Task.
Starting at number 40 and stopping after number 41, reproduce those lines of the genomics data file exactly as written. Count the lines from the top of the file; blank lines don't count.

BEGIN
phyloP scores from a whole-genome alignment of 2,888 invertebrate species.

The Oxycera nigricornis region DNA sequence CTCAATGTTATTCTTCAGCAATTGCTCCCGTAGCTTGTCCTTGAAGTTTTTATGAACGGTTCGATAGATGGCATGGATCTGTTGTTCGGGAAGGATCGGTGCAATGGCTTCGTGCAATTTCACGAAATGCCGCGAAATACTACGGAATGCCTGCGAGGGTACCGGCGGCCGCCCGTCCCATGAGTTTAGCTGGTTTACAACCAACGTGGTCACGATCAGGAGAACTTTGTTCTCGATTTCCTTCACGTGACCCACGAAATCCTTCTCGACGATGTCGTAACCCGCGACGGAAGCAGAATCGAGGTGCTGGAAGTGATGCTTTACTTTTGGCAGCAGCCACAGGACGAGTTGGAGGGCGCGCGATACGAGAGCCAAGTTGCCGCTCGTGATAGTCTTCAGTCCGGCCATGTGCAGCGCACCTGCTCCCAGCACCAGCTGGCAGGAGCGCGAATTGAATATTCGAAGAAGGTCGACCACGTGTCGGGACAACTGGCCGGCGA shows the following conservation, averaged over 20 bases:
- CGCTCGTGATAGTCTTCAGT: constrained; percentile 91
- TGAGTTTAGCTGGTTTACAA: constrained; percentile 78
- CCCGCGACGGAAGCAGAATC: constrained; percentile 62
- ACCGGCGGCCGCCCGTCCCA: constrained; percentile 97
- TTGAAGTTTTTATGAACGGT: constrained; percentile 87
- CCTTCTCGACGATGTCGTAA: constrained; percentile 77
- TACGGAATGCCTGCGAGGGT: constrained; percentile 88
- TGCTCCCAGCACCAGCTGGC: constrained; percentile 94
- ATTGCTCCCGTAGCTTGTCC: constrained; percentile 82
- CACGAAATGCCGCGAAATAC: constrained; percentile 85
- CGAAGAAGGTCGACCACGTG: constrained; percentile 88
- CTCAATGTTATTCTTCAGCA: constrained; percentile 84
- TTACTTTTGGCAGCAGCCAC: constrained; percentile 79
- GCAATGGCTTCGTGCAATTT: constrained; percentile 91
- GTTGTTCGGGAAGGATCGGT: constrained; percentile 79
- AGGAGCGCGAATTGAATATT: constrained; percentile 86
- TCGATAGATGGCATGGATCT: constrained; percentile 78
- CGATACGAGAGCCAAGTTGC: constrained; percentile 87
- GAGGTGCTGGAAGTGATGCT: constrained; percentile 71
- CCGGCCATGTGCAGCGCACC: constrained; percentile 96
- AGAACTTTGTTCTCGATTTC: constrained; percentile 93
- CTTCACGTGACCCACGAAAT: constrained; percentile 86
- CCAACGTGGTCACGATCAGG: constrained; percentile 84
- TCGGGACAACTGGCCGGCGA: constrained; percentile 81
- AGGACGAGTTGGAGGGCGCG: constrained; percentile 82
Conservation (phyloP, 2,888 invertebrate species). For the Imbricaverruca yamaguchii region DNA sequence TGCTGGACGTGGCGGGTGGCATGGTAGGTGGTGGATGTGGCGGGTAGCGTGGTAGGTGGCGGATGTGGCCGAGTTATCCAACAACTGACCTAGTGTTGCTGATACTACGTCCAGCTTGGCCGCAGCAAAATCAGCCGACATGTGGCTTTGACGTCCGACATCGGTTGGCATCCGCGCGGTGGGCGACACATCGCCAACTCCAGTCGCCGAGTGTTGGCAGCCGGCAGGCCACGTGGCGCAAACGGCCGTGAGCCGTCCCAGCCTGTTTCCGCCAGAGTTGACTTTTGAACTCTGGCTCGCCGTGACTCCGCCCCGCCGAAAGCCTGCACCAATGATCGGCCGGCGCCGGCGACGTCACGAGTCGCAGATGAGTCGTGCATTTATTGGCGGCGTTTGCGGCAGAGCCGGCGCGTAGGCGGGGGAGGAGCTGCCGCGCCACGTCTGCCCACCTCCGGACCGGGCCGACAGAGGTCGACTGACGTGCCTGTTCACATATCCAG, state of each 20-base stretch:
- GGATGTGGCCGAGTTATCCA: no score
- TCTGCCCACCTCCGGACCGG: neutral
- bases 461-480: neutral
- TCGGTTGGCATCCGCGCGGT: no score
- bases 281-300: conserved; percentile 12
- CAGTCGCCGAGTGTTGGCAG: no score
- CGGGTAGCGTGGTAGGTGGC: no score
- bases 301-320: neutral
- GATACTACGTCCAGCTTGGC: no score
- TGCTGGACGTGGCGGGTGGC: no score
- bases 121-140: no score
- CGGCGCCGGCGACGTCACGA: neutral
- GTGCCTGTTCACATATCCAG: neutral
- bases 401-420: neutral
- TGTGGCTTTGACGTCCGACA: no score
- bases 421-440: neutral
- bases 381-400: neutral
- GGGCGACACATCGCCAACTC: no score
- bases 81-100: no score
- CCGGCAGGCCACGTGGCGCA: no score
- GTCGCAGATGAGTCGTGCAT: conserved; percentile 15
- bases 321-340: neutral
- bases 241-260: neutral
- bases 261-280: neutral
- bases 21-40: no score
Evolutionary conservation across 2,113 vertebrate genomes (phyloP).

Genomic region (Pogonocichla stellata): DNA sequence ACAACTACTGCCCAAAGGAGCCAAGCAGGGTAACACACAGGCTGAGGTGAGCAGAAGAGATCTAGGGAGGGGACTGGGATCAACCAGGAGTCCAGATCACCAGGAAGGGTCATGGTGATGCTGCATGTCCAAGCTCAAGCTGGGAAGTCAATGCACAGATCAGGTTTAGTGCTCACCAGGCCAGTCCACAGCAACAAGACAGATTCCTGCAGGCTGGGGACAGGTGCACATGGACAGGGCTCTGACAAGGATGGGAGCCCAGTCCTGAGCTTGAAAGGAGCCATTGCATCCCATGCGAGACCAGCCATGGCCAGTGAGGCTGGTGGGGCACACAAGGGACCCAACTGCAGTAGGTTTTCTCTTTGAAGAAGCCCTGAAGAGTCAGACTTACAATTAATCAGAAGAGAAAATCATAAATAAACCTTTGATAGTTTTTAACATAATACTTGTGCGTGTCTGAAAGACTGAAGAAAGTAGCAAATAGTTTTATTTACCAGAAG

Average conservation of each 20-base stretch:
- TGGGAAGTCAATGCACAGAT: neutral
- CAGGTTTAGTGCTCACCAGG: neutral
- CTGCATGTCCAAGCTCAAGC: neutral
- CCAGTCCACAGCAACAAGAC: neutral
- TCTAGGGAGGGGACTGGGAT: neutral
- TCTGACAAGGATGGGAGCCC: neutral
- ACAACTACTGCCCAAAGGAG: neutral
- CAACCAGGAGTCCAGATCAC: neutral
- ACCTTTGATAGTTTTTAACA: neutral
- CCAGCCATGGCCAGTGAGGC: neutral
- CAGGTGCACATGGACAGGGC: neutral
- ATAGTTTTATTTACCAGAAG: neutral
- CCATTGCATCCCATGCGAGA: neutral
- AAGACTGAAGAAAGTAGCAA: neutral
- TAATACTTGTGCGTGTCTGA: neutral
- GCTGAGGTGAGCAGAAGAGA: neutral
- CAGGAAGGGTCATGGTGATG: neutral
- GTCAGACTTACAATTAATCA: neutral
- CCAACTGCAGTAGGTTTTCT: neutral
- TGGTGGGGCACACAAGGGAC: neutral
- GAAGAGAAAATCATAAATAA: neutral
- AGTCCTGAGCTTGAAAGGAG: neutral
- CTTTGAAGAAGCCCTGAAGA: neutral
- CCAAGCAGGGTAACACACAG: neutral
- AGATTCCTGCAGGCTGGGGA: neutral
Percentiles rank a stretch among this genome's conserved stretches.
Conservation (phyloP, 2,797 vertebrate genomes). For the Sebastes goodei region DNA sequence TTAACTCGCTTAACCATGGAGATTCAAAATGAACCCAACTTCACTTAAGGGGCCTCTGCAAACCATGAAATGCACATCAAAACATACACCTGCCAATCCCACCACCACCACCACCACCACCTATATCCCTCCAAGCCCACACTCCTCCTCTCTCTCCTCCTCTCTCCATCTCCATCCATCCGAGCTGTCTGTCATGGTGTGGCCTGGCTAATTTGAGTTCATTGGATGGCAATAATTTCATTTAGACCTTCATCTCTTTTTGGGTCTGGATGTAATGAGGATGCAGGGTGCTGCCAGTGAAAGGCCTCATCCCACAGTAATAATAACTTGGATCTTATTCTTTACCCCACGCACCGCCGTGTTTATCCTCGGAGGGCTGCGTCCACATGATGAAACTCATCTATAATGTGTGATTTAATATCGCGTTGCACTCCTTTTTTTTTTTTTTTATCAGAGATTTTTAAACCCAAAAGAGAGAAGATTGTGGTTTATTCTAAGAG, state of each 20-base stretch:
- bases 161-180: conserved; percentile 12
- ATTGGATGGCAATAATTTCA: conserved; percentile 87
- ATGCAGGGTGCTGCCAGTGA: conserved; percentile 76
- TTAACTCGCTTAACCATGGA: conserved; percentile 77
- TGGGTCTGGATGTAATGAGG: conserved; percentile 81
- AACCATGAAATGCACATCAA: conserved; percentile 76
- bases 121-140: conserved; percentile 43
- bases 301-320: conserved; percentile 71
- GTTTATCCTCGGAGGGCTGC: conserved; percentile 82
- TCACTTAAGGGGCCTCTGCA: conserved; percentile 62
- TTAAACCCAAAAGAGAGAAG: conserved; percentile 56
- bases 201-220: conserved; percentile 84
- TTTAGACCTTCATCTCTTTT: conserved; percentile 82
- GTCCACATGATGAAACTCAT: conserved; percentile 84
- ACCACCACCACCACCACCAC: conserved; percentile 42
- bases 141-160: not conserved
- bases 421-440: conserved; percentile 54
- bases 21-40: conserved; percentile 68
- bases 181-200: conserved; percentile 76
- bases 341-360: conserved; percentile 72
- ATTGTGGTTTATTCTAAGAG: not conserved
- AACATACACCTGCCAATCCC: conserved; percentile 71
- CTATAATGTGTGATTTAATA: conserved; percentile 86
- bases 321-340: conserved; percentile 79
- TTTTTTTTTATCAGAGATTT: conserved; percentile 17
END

- CGGCGCCGGCGACGTCACGA: neutral
- GTGCCTGTTCACATATCCAG: neutral